Brazil is the largest soybean growing country in South America at 54.3 million acres harvested according to USDA estimates, but accounts for only half the soybean acres in South America. Argentina has 44.5 million acres, Paraguay 6.3 million acres, Bolivia 1.8 million acres and Uruguay at 1.3 million acres. Together the five countries have 108.2 million acres harvested, compared to 75.0 million acres expected to be harvested in the U.S. this year, and account for 44 percent of the world’s soybean acreage.
The regulatory submissions in Brazil are not the end of the process. The National Biosafety Council under the Office of the President formulates and implements the biosafety policy for Brazil. The National Technical Commission of Biosafety under the Ministry of Science and Technology debates the related technical issues and approves or rejects submissions. Once approved the Ministry of Agriculture, Livestock, and Food Supply, the Ministry of Health and the Ministry of Environment are involved in the registration process.
Monsanto has also submitted information in the U.S. to USDA and the Food and Drug Administration. Next will come submissions to the Environmental Protection Agency. Over the coming few months Monsanto will submit information to regulators in key export markets. The soybeans seeds are in stage three of Monsanto’s four stage development process which includes trait integration, field testing and regulatory data generation. The Lepidoptera order of insect protection will be stacked with the Roundup Ready 2 Yield trait with commercialization in Brazil targeted for 2012-14.
Brazilian and other South American producers are familiar with crop biotechnology. Herbicide tolerant Roundup Ready soybeans have been officially grown in Brazil since 2003 and used on 65 percent of the acres. Bolivia has the same adoption rate, while Argentina, Paraguay and Uruguay are at 95 percent. Biotech cotton accounts for 25 percent of the cotton acreage in Brazil. Additional cotton varieties have been approved and others are currently waiting for regulatory approval. More biotech cotton is expected to be grown in northeast Brazil where acreage has declined because of insect pressures. Three biotech corn varieties were approved in Brazil in early 2008 and planted on 10 percent of the 2008/09 corn acreage.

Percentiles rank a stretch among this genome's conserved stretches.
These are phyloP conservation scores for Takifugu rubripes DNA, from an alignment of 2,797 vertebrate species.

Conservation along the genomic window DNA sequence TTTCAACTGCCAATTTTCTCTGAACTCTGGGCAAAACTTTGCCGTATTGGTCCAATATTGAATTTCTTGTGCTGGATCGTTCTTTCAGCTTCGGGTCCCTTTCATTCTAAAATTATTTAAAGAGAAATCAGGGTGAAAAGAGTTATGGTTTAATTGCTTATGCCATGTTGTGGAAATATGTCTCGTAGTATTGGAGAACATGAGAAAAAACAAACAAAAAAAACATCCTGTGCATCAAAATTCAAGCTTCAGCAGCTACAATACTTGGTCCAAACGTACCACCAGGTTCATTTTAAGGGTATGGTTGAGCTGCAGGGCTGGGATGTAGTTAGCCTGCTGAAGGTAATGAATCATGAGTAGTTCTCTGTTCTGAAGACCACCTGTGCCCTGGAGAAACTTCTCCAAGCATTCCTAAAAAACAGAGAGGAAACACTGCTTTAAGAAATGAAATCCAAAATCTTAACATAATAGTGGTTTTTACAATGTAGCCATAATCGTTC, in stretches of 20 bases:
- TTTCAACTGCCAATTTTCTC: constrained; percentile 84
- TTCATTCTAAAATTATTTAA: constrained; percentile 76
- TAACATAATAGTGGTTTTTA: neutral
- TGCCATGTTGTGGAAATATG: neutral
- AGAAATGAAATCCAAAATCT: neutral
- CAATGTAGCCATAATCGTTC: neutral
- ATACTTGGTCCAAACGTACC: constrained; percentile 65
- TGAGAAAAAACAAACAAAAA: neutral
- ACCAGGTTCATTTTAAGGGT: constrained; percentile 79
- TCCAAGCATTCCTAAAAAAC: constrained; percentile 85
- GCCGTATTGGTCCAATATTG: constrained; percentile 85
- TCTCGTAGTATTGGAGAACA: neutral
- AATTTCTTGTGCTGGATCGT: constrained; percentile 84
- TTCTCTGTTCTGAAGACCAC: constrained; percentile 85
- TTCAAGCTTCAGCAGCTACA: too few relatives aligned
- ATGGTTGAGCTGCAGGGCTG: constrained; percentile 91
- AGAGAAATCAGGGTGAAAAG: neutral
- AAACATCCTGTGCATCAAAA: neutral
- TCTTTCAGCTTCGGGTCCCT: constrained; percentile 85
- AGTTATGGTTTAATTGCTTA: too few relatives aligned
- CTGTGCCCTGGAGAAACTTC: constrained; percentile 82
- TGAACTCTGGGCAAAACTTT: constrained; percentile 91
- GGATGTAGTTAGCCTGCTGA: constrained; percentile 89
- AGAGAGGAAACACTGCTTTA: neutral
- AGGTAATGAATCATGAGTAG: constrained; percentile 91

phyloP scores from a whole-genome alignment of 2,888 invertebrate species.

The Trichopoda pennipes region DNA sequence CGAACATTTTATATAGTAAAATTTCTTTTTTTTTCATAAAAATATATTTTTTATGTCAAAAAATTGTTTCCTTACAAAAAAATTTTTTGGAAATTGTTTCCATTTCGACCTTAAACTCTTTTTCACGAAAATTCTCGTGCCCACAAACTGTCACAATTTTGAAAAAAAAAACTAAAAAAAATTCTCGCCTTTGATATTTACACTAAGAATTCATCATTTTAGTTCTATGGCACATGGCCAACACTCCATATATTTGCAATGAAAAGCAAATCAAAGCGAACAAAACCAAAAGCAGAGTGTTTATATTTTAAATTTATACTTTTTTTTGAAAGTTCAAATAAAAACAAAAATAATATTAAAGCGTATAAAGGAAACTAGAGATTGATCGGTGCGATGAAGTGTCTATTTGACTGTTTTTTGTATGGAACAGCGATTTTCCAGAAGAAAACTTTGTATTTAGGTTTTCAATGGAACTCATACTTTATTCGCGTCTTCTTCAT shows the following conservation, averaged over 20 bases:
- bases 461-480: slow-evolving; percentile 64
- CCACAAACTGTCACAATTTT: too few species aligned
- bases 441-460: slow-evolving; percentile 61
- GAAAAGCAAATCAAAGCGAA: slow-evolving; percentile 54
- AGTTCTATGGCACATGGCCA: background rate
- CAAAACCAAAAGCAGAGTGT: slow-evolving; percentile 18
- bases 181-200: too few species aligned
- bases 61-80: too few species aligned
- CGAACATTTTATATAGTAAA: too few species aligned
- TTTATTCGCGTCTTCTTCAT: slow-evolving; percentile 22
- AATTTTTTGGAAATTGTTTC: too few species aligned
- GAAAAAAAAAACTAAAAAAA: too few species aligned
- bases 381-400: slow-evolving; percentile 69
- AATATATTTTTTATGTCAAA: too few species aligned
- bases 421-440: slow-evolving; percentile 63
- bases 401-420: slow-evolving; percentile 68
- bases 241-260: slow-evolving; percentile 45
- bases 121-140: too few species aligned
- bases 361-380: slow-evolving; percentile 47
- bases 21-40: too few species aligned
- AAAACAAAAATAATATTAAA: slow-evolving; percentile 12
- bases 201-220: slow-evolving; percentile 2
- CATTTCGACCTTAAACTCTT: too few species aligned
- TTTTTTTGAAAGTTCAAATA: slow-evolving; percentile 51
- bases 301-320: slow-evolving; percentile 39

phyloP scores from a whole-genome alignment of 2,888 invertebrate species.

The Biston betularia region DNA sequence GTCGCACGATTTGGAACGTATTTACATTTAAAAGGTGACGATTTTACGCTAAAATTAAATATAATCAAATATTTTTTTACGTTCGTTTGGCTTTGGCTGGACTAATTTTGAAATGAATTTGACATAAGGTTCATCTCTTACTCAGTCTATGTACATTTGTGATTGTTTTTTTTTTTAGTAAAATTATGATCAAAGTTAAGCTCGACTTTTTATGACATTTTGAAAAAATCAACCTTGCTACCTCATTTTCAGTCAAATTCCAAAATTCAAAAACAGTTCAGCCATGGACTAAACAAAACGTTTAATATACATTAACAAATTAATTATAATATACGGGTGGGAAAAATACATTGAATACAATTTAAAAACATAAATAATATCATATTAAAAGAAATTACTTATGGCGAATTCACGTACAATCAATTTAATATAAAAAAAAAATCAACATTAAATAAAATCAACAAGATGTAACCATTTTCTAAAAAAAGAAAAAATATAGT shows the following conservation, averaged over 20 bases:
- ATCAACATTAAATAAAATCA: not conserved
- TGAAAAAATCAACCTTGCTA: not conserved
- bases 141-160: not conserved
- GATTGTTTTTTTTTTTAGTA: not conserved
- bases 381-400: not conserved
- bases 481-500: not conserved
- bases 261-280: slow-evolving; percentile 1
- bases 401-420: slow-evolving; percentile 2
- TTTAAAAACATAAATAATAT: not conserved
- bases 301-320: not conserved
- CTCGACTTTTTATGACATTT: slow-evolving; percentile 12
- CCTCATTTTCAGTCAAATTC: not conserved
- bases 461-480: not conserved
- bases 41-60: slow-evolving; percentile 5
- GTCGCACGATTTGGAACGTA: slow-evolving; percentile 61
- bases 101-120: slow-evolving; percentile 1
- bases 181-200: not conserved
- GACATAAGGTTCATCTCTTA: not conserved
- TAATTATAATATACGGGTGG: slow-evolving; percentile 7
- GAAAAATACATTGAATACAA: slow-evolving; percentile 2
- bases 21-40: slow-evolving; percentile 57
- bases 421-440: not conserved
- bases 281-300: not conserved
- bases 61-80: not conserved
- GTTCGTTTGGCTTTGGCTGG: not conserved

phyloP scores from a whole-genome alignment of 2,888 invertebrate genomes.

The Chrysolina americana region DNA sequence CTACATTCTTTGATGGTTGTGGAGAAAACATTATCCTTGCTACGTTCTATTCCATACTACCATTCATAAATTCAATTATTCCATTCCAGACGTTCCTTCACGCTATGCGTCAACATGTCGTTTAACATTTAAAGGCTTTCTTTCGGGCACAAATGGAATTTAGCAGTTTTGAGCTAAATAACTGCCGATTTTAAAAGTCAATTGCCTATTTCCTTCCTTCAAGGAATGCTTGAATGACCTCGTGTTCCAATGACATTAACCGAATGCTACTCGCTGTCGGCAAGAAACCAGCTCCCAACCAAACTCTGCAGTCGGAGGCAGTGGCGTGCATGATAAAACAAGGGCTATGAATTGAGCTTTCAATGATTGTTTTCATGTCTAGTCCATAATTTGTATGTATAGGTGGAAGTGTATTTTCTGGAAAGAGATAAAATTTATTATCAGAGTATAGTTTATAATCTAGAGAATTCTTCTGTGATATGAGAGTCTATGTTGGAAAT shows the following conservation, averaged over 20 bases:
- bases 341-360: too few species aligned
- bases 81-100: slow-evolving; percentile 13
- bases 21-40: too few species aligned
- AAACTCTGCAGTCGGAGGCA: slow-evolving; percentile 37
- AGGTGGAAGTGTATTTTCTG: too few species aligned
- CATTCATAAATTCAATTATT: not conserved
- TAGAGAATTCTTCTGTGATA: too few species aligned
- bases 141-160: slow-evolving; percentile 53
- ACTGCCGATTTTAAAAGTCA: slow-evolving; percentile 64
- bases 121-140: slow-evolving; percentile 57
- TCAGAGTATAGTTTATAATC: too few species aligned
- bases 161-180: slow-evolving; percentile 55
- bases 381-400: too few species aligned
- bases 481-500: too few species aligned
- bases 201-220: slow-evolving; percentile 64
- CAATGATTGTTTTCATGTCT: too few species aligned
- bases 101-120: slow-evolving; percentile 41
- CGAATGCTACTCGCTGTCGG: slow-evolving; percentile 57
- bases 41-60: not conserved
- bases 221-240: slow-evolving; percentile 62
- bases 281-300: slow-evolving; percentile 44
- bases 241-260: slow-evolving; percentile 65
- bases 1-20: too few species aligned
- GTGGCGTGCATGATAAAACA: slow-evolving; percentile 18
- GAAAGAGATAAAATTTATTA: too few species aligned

Acceptance of the new soybean varieties by soybean importers is critical. Roughly 30 percent of the soybeans produced worldwide enter trade as whole beans and 25 percent is traded as oil and meal. For Brazil, 40 percent of soybean production is exported as whole beans and another 25 percent as oil and meal. In March of 2006 China authorized imports of soybeans from Brazil for five years. With that agreement expiring in March of 2011, it would be good timing to include the latest biotech varieties as part of a new authorization to import. Chinese officials estimate that 30 percent of its total soybean imports come from Brazil. The European Union and Japan are the other two largest importers of soybeans and soybean products. Mexico is also a major importer, but most of those soybeans come from the U.S.
In 2008 over 300 million acres of biotech crops were planted worldwide, an increase of 9.4 percent over 2007 and plantings in 2009 are expected to be up again. Most of those acres were for traits that were first created for the North American market and then applied to similar conditions in the rest of the world. Biotech companies have been criticized for not targeting conditions present in areas outside of North America. Given the ten years of time and $100 million needed to move a trait from concept to commercialization, it is not surprising that companies focused first on large, established markets for seed. The decision to commercialize insect-protected soybeans in Brazil is an extension of that approach. Brazil alone is a major soybean seed market were Monsanto is established. Adding in the neighboring countries doubles the potential market if they have the same insect pressures as Brazil.
Monsanto may achieve some cost savings by using the existing lepidopteron control Bt traits used in corn and cotton. Stacking that trait with the Roundup Ready 2 Yield trait may push yields higher than expected with the yield trait alone. Doing all of this without risking disruptions of trade flows for soybeans and products is a critical part of this expansion of biotech soybeans. The next extension is to look for other areas of the world where pests are prevalent over a wide enough area to make commercial development of new biotech traits feasible. If traits are applied that have been used in other crops with no problems, an issue to be addressed is how to streamline the regulatory process to reduce costs and speed up the commercialization phase.
Breaking new technological ground is important given the concerns raised about doubling world food supplies over the next 40 years. There is general agreement that achieving that production increase though enhanced yields on existing crop land is preferable to relying on farming more land. Using biotechnology to control insects that rob yields is one way to do that without increasing insecticide use.
As biotech crops complete their fourteenth year of commercial use and future food production challenges are seen more clearly, now is the time to gain more efficiency from research and development lessons in biotech crops. Crops like drought tolerant corn for the western edge of the U.S. corn belt are in the development pipeline with about the same timeline as the insect-protected Roundup Ready 2 Yield soybeans. Nitrogen efficient biotech corn is further back in the research pipeline. Some wheat producers want to have biotech wheat. Great opportunities lie ahead for meeting the crop production challenges faced around the world.